“The complexion of this adventure — it’s definitely made in America,” Plant says. “As a kid — and most of us British musicians — we felt the resonance of American music. It’s all the stuff that affected me and made me quite emotional when I was a kid. All that great stuff — mix it and twirl it around if you like with the more glossy American doo-wop/pop, which you can hear on Band of Joy. If you listen to the Kelly Brothers song ‘Falling in Love Again,’ you hear that sweet side of the sound.”

With 40 years of music behind him, Plant has been exposed to much music. In an interview, All Things Considered host Melissa Block asks how Plant finds new paths to songs.

“I hear so many songs that many years ago I would have thought unassailable,” Plant says. “When you’re 20 years old and you’re making points with volume and dynamism, it’s a fantastic thing to do. But just to enjoy an adventure in restraint, it’s like, what don’t you do to make it work.”

On Band of Joy, Plant’s cover of “Silver Rider” by the indie-rock band is about as restrained as you can get.

For Plant, there was no training his voice — just singing.

“I used to deliver newspapers, and I got enough money to send off to King Records in Cincinnati from Worcestershire in England, as a 13-year-old,” Plant says. “I got the original pressings of ‘s Live at the Apollo — a voice that’s absolutely unbelievable. And then, whoop, some crackling radio underneath my pillow gives me singing ‘Way Over There’ — ‘What’s this? This is what it is. This is people letting every single breath that they’ve got out.’ It’s just too much. I had to try and get there.

“So many white kids, English kids — we had no culture,” Plant says. “We had no points of reference, really, apart from these hazy radio signals fading in and out depending on the weather over your mom and dad’s house. We just ate it up and just tried to get it like that. We all failed miserably, to be honest.”

The voice of “Whole Lotta Love” failed miserably? According to Plant, he was too invested in academia and doing what his parents asked of him. He hadn’t hit those “subterranean grooves yet.” But he says that when he listens back to those Led Zeppelin records now, he hears a “precocious” kid, “looking into the crowd and wiggling his legs about and wondering what’s for supper” — metaphorically, of course.

Glorious Failures And Magnificent Moments

There are so many instances when Plant’s voice entwines with Jimmy Page’s guitar. Block wonders if that guitar influenced his voice.

“The kind of vocal exaggeration that I developed was based on what key songs were in,” Plant says. “Lots of songs would be in E or A, which you got to get up there if you’re going to sing in E. Some nights it was great and some nights, live, you had to run for cover. I’d like to pretend that the PA had broken sometimes, because I set myself huge challenges to try and be consistent. And some of those vocal performances were, you know, real tough. And some of them we cheated, you know, used vari-speed and got up there. Here and there you can hear, [they] slowed down the tape and then [I’d] sing over it and speed it back up again, you know … Mama, mama, mama, mama! ‘Cause it fitted. Back in those early days, I was flying by the seat of my pants quite a lot, and there were glorious failures, and there were magnificent moments.”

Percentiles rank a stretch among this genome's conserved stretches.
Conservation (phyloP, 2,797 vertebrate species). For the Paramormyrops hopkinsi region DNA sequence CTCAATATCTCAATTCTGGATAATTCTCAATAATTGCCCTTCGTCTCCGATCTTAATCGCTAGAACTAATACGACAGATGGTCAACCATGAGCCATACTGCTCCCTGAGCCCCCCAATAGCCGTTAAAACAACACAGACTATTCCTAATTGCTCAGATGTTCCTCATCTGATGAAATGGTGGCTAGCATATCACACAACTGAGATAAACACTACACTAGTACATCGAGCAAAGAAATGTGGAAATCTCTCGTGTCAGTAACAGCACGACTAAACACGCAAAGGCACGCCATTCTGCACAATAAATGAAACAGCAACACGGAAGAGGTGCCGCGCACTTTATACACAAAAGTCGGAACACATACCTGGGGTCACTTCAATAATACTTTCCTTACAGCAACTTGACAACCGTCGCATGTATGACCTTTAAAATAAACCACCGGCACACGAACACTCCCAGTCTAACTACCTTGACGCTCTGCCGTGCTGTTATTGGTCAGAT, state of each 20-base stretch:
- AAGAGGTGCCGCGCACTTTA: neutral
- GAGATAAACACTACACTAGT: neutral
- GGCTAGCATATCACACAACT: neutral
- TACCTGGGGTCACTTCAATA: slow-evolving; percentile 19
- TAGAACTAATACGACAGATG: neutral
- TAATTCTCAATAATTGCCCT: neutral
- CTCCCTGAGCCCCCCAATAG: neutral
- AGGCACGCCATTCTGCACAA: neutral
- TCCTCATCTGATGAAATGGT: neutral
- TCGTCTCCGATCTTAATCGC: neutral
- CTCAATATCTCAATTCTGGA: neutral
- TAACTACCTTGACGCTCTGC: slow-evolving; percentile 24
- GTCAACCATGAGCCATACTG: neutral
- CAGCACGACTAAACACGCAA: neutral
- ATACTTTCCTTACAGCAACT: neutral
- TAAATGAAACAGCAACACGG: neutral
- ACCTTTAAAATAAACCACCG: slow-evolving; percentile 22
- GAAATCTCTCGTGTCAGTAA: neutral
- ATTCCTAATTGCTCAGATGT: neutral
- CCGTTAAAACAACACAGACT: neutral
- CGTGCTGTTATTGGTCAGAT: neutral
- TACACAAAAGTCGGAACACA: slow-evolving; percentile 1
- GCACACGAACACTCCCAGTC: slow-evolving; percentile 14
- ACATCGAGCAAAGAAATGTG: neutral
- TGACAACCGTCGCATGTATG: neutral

At some point, Plant’s voice became an instrument, but he doesn’t quite liken it to Page’s guitar.

“It’s a weird thing to do, because the voice doesn’t have that kind of flexibility,” Plant says. “I wanted my voice to be a tenor sax, really. I wanted to be . I wanted to be . I just think that certain instruments have so much more chance of following the electric charges in your mind. When you’re listening to people play the post-bebop stuff, you can hear this great instrumentation. But for a singer, you’ve got to work with syllables; you’ve got to work with themes and lyric. I’ve got to learn to play something soon.”

Considering his range and wail, it’s amazing that Plant has a voice left at all.

“I never stop and think anything, and that’s why talking to you is quite a revelation,” Plant says. “I never even think about these things. When you’re in a recording studio and you’ve got a microphone, and the tape’s rolling, and everybody’s playing, you just do it. You go into this place that makes sense for the moment. I can’t think about it in a straight line and say, ‘This is how I did this or that or the other,’ because even within a [Led] Zeppelin album, there was so much variance, and that’s what makes a career, a passage of time, a great gift. But my voice — how did I ever know I could do it? Listen to it now — I sound like Hoagy Carmichael. I feel good about what I’m doing, so I guess if I shut up for a couple of days, I can sing good again.”

joy_wide-4c2ffd1925aa75d39e1bbd24d00ed7ef5f3aec5a-s4-c85

This was a show full of surprises. First off, Band of Joy wasn’t just backing . It’s a band that happens to have Plant as a member. Sometimes multi-instrumentalist sung lead while Plant played harmonica. At other times, singer-songwriter or country artist took center stage. Sure, Plant was the main reason fans turned out at the Bowery Ballroom in New York City. But this was a remarkable band giving a stunning performance.